Maybe it's because I'm a PK* but I've got this stubborn belief that people of the cloth need to be, above all, mensches.
"Zay a mensch!" my Grandpa Leon would admonish us, looking like a fierce teddy bear in his wire-rimmed glasses and Winnie-the-Pooh belly. The Yiddish commandment to be a good human being was one of the mantras of my childhood, stated often, modeled by the adults in my life who were unfailingly responsible, fair, honest and decent...often boringly so, in my estimation.
In my childhood neighborhood of Douglaston, NY, it seemed to me that there was a maddening epidemic of menschiness. For evidence of grown-ups being thrillingly bad, I needed to look towards Great Neck (where I went to school), Manhattan (where I aspired to live as soon as possible), or the movies, where all manner of delicious misdeeds were being perpetrated by parents -- divorce, alcoholism, gambling addiction, drug use, adultery, white collar crime.
Locally, it was Vanilla City -- good marriages, intact families, responsible parents, school buses arriving on time, new outfits and shoes for the holidays, business as usual, blah, blah, blah, blah.
(Of course, being the height of the sexual/youth revolution, the local teens conducted their own business, which was far from vanilla. Still, the message from the adult world remained zay a mensch.)
Within this Xanadu, the mensch of all mensches was my father, the charismatic Conservative pulpit rabbi who bore an uncanny resemblance to the late, great American president, John F. Kennedy with his blue eyes, wide forehead and imposing stature. In his social-justice-saturated speeches and empathetic interactions with congregants alike, my dad was wise, kind, caring and committed to practicing what he preached. More than anyone I know, he walked the walk.
To this day, I have never seen another person bring as much comfort to the bereaved or throw a lifeline to the despondent or be such a loyal spouse and parent. The ultimate badge of my dad's popular appeal is that even the rebellious teens of Douglaston loved him.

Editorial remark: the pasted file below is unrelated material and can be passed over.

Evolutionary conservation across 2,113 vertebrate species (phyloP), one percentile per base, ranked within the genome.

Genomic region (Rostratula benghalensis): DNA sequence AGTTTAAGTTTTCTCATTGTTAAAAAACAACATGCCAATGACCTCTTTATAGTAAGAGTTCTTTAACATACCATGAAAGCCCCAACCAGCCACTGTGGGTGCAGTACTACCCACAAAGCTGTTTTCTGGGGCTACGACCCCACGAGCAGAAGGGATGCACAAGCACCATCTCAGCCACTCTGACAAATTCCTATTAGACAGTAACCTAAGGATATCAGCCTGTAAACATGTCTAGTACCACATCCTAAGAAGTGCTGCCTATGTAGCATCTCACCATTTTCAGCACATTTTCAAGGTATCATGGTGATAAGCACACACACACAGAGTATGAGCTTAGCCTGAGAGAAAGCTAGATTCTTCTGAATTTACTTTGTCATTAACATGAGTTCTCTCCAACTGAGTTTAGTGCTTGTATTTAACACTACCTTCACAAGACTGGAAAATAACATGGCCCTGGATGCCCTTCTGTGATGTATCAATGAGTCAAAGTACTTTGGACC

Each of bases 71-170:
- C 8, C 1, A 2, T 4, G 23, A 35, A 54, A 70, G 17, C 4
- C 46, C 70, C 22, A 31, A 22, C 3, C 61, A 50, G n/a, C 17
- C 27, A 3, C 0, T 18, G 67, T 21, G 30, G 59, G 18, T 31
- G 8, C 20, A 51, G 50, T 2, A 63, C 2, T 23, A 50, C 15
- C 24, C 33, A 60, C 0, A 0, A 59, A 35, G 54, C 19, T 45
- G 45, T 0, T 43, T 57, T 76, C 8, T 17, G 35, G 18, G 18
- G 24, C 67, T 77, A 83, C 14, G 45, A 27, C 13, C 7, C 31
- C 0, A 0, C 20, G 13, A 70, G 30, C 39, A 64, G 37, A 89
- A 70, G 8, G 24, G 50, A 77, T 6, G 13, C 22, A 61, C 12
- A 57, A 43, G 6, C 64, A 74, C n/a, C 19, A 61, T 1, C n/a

As a rabbi, he was a rock star of righteousness.
Decades later, the retired rabbi and psychologist still plies his menschlichkeit from his impromptu pulpit -- the hospital bed at the rehab center where he has graduated to, following hip replacement surgery last week -- being kind and appreciative to the staff, his roommate, his family and visitors alike.
And when I shared with him, earlier this morning, a disturbing story of a religious leader whose ruthlessness was rapidly becoming one of the most striking features of their personality, he asked why no one had publicly censured them.
Fear, I opined.
Of what? he pressed.
Of what, indeed. Even ruthless people are mortal.
I have been shaped enormously by my upbringing as the daughter of a righteous rabbi and the granddaughter of a rabbi who preached the gospel of menschlichkeit. Rather than run in horror from people of the cloth, I have actually gravitated towards work with religious leaders, gratified by the menschiness of most I have worked with.
As a PK, I will readily admit that my expectations for clergy are high.
But I believe I am right to expect sterling character of someone who bears the title of spiritual leader.
Obviously, it is no chidush** that clergy are people too, with needs, wants, insecurities and flaws and it is wrong to have unrealistic expectations. Over the past few decades, we have seen just how flawed clergy can be. As with the general population, the spectrum of clerical misconduct that has come to light ranges wildly -- from mild misdeeds to outright criminality, including sexual abuse, theft and even murder.
What is interesting to me is that another category of clerical misconduct is often overlooked and that is behavior and speech that is rude, hostile, abusive, dishonest, mean-spirited, obnoxious and unkind.
I am not referring here to a one-off intemperate utterance or an isolated instance of poor judgment or a rare, rash decision made under great duress.
I am not wagging my finger at ordinary shortcomings, missteps and failures that are part of being human.
What I am talking about is an ongoing pattern of inexcusable behavior that makes you wonder why the person in question chose to be a practitioner of the ultimate people profession.
Those who have been ordained as men and women of God have an overarching responsibility -- call it a calling -- to be mensches.
The way I see it, the misuse of one's status as spiritual leader is a grave violation that demands an outcry from a congregation of good people.
Or a few brave individuals.
Or even one lone voice.
So here's another lesson from my childhood, this one from my mother: People who are ugly on the inside cannot conceal their true nature from eventually springing forth. Meanness plays on a person's mouth, turning it into a permanent sneer. Hatred mottles facial skin. A Machiavellian mind puts sharp grooves in one's forehead. Scheming squints one's eyes.
In other words, the failure to act like a mensch is not an invisible affliction. It is a character defect that one ends up wearing, a mask of metaphysical and moral ugliness.